A novel approach for the evaluation of ice release performance of coatings using static friction measurements
Peer reviewed, Journal article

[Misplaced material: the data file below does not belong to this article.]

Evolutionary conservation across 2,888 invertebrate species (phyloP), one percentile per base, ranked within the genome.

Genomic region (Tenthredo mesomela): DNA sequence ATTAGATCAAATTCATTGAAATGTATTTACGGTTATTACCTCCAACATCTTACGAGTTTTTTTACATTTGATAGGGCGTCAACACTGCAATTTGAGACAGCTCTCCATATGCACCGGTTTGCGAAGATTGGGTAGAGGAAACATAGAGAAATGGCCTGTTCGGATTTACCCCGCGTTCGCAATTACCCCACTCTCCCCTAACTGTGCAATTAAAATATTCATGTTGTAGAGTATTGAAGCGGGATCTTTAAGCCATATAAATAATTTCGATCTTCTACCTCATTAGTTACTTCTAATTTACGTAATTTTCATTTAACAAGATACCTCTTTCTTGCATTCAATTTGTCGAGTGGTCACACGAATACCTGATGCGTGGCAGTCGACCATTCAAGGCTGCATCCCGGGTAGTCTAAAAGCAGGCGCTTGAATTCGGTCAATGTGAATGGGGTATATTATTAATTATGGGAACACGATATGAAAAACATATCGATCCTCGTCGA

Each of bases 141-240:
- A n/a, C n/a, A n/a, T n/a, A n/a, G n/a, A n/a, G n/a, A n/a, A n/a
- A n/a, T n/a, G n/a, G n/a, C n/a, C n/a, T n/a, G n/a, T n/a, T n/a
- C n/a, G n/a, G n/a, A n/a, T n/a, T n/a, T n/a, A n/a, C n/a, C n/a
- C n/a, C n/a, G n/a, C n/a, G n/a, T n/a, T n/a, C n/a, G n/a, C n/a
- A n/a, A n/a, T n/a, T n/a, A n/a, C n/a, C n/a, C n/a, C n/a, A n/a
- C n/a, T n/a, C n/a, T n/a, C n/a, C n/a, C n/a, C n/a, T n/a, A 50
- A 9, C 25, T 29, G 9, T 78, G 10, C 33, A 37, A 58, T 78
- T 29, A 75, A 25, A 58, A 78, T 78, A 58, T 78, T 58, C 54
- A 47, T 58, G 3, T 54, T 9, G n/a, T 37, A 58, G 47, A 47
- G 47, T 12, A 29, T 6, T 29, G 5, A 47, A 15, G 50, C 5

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Atmospheric icing on structures and equipment represents a challenge for operation and safety. Passive ice removal by ice-phobic coatings has received much attention over the last decades. The current state-of-the-art methods for quantifying the ice-release properties of such coatings suffer from a range of drawbacks, including poor reproducibility and high complexity test setups. Here, a facile rotational tribometer approach for measuring the static friction between polymeric coatings and ice is presented. The torque necessary to initiate motion at the coating-ice interphase was used as a measure of ice release. For a polydimethylsiloxane-based coating (Sylgard 184), the effects of ice-temperature, normal force, coating thickness, and dwell time (contact time between coating and ice at rest with fully applied normal force prior to applying torque) were established along with the conditions resulting in least data variation. With these conditions, tribology-based friction measurements were carried out on two additional coatings; a two-component polyurethane, and a commercial foul release coating. The outcome of the method, i.e., grading of the coatings in terms of antiicing effect, matched those obtained with a widely used ice adhesion test method based on ice shear adhesion testing. The same trends are revealed by the two methods. However, the findings from the proposed tribology-based method result in consistently lower variation in outcomes and offer more detail on the ice adhesion and friction mechanisms.